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European soccer has a long, troubled history of racism and homophobia. In the 1970s and 80s, trailblazing black players had to hear monkey chants and endure bananas being thrown on the field during games.

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A comedian continues to remind the world that Hollywood posters keep cutting women's heads off.

This has been going on for decades, but not many people have taken note.

Rampant and egregious sexism in Hollywood films is nothing new, but thanks to the recent efforts of stand-up comedian Marcia Belsky, the public is now hipper to a bizarre manifestation of the objectification of actresses and women in general.

It seems that movie studios have a well-established history of cutting women’s heads off in their film’s posters.

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This Stan Lee quote is going crazy viral today for obvious reasons.

The Marvel Comics creator died on Monday, November 12.

via Gage Skidmore/Wikimedia Commons

Marvel Comics’ former editor-in-chief, publisher, and chairman, Stan Lee, may have passed away on November 12, 2018, but his momentous contributions to popular culture will not soon be forgotten. He co-created most of the company’s deep roster of superheroes, including: Fantastic Four, the X-Men and the Avengers, Spider-Man, and Iron Man.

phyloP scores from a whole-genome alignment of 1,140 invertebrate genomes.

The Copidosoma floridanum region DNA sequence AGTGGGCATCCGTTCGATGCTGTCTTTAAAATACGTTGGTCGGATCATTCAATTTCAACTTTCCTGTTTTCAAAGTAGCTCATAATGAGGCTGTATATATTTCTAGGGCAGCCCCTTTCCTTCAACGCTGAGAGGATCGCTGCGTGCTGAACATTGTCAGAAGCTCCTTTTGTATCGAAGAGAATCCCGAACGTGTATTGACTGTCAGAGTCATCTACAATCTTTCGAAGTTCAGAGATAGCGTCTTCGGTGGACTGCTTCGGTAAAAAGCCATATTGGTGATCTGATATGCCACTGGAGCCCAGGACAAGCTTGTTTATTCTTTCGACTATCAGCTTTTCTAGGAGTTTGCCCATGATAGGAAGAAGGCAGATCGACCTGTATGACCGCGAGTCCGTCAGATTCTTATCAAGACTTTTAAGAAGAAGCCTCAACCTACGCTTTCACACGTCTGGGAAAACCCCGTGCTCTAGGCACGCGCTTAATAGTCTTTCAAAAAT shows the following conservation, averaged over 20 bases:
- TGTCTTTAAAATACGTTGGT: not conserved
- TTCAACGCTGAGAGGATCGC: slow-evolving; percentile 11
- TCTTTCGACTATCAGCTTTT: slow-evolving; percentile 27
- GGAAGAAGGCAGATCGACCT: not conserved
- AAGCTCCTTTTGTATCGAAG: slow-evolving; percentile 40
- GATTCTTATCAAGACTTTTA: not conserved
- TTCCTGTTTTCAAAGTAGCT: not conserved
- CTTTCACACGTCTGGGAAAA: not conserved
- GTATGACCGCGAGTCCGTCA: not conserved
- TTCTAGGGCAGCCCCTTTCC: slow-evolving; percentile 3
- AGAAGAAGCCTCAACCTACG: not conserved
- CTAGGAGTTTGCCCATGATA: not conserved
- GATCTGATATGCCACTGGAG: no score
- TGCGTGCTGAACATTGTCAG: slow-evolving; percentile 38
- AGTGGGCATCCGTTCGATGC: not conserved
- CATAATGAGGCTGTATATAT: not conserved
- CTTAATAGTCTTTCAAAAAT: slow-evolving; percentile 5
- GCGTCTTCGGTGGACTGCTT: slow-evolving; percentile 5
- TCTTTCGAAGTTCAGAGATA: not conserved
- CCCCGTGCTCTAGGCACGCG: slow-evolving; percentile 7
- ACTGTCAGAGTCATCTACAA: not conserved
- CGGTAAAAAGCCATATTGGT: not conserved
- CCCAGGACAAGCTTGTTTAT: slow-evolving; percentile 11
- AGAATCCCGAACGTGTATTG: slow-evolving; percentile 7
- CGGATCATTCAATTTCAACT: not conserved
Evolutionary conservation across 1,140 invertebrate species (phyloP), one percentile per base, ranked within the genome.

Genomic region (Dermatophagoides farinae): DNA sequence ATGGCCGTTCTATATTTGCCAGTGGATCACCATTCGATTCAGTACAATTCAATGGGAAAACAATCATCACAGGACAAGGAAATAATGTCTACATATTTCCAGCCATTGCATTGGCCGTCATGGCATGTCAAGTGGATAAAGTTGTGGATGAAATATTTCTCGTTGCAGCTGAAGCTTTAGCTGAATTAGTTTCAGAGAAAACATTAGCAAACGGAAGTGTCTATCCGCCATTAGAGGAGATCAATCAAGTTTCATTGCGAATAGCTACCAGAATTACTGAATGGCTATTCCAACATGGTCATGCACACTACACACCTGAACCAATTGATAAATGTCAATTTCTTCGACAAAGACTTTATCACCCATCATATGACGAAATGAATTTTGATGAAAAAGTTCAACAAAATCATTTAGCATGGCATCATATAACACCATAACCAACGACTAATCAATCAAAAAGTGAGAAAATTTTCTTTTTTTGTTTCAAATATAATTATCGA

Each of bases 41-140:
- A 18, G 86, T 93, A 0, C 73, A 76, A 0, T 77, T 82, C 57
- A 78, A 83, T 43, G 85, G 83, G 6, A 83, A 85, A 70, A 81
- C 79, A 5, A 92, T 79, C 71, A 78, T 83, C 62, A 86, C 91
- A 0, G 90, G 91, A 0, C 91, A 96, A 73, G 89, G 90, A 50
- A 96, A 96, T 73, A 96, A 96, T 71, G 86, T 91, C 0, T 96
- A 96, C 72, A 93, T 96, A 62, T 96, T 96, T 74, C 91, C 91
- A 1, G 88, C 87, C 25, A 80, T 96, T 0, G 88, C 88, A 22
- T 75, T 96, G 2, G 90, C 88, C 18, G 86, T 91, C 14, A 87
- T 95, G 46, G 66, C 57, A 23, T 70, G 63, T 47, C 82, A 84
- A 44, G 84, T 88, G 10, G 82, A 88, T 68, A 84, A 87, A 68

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Trump’s meeting with Kanye West was a national embarrassment. But here’s why it still may have been worth it.

In Hurricane Michael’s aftermath, Trump decided to hold a summit with Kanye West.

In one of the stranger moments from a presidency that redefines bizarre on a daily basis, rapper Kanye West met with president Donald Trump Thursday.

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What Americans say vs. what they mean.

Americans are the world leaders in exaggeration.

In most countries, it’s pretty run-of-the-mill to use hyperbolic language during small talk or mundane conversations. However, America takes the cake (and eats it too) when it comes to abusing long-term use of exaggerated phrases that don’t reflect our actual feelings.

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Cool Video Reveals Why People in Old Movies Talked Funny

This speech pattern isn’t completely British or completely American.

Via YouTube

There’s a distinct accent that American actors and broadcasters used in the early days of radio and in pre-World War II movies. It’s most obvious in old newsreel footage where the announcer speaks in a high-pitched tone, omits his “Rs” at the end of words, and sounds like a New Yorker who just returned from a summer holiday with the British royal family. This speaking style is also heard in the speeches of Franklin D. Roosevelt and just about any performance by Orson Welles. But today, this accent is all but nonexistent, prompting the question: Did Americans speak differently before the advent of television?

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